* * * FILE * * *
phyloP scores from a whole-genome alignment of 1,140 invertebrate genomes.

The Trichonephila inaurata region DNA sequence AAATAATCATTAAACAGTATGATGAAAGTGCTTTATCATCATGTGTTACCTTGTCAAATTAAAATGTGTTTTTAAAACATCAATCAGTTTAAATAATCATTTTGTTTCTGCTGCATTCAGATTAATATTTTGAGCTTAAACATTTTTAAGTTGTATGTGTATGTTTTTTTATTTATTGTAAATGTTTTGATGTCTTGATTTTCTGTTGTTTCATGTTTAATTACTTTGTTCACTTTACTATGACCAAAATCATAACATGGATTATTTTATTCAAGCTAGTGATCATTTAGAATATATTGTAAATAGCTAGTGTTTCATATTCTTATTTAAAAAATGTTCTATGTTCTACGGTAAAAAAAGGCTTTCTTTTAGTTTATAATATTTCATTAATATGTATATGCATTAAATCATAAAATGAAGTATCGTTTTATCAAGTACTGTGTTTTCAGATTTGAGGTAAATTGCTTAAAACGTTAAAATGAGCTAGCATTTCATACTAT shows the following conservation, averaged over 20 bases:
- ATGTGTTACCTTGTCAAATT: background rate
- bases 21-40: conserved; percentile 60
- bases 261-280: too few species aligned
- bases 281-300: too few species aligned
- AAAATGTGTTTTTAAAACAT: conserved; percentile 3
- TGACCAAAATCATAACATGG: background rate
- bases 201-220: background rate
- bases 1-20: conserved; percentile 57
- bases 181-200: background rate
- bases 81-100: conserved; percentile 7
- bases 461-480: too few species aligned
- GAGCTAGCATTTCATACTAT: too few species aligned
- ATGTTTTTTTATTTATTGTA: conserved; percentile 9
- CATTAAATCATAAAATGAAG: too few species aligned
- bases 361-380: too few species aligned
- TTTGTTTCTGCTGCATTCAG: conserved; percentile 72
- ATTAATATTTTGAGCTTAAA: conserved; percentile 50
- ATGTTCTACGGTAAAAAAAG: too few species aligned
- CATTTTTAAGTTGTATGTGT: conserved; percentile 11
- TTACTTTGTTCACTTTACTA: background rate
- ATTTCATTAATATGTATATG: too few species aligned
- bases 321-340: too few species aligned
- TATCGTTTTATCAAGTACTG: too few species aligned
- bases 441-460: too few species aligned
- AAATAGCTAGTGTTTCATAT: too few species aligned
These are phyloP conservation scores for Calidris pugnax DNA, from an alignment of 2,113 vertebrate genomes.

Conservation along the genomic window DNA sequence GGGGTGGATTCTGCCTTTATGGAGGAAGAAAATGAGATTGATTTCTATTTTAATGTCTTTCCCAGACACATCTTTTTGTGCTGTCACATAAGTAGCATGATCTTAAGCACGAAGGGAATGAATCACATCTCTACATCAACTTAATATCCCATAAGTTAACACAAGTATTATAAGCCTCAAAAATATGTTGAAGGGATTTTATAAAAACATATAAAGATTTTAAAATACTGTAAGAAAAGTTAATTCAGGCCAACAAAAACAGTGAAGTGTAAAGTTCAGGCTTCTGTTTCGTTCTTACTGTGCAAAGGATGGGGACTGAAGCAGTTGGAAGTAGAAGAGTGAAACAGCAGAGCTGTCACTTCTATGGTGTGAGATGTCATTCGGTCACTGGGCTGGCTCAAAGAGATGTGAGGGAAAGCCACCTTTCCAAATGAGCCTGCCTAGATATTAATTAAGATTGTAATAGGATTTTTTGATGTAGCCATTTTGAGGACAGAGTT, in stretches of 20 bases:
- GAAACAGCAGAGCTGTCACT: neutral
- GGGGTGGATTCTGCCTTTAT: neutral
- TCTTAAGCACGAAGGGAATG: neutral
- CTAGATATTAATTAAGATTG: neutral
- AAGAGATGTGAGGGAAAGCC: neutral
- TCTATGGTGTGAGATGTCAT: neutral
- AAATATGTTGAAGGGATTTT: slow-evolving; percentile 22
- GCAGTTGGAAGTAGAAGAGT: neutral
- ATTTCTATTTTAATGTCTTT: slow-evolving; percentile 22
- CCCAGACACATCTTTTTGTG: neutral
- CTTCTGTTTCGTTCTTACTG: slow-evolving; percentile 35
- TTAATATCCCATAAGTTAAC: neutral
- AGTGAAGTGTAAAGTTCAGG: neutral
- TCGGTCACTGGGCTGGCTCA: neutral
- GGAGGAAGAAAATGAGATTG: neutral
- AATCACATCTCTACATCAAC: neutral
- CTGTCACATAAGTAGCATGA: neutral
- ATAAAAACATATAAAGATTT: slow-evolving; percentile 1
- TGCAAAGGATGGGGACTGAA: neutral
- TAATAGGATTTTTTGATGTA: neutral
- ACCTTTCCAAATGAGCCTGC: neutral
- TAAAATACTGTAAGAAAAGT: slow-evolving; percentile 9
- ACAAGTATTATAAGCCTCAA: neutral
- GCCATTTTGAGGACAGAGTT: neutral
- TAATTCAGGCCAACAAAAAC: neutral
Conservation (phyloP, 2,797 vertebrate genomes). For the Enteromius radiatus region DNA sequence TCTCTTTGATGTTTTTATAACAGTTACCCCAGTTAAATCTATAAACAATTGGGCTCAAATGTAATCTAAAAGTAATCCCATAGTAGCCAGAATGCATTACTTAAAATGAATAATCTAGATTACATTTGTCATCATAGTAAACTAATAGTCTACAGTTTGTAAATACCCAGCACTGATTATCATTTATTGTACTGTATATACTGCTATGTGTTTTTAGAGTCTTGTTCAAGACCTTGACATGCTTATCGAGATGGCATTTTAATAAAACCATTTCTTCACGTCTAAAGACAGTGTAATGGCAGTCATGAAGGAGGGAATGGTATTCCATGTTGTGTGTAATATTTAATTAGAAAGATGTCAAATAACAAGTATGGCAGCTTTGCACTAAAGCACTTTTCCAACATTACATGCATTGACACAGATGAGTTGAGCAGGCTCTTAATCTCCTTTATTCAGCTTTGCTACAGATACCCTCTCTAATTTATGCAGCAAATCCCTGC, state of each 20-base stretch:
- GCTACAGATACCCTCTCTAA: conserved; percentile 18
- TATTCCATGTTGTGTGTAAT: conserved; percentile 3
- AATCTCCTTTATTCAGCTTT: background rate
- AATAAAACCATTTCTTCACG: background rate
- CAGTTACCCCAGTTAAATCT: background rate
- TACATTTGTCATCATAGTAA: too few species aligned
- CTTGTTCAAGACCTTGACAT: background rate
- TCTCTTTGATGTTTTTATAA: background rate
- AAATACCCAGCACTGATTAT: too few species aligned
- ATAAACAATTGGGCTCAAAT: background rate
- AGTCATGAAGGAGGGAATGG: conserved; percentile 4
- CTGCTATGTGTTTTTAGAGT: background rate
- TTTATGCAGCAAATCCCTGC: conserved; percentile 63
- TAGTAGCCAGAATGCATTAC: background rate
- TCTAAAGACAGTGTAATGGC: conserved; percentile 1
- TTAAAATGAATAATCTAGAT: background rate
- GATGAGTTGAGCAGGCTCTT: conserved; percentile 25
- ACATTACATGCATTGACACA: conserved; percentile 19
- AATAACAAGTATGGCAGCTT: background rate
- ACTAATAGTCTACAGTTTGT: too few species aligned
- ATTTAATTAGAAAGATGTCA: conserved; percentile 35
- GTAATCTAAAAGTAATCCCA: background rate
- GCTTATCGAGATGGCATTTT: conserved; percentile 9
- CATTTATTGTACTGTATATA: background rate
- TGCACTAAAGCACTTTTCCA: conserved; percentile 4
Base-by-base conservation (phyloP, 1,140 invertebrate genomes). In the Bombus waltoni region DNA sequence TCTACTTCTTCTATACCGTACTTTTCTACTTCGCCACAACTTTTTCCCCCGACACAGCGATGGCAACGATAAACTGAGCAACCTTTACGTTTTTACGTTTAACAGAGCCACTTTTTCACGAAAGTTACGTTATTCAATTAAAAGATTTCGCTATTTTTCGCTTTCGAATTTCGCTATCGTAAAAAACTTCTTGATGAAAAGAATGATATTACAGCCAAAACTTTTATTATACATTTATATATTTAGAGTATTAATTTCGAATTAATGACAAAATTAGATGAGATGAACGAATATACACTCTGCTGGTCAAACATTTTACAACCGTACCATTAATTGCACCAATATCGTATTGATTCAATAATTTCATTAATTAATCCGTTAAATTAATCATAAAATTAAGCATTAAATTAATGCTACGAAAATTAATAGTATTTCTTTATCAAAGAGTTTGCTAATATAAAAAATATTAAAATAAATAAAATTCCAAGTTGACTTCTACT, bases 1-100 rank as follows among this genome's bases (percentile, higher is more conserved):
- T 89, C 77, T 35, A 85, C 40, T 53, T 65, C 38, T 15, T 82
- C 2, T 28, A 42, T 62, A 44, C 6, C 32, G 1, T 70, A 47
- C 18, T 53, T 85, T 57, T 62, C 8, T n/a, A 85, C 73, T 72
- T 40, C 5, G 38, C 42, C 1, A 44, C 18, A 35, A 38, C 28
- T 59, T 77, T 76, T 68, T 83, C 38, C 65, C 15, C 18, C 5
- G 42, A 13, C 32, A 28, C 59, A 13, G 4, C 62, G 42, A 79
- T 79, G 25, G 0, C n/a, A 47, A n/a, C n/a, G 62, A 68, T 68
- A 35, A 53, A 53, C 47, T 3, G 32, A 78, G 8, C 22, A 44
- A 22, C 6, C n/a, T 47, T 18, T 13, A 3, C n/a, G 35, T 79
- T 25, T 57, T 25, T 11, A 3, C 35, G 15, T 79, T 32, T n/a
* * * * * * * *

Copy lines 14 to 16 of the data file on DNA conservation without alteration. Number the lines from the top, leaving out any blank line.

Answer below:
- GAGCTAGCATTTCATACTAT: too few species aligned
- ATGTTTTTTTATTTATTGTA: conserved; percentile 9
- CATTAAATCATAAAATGAAG: too few species aligned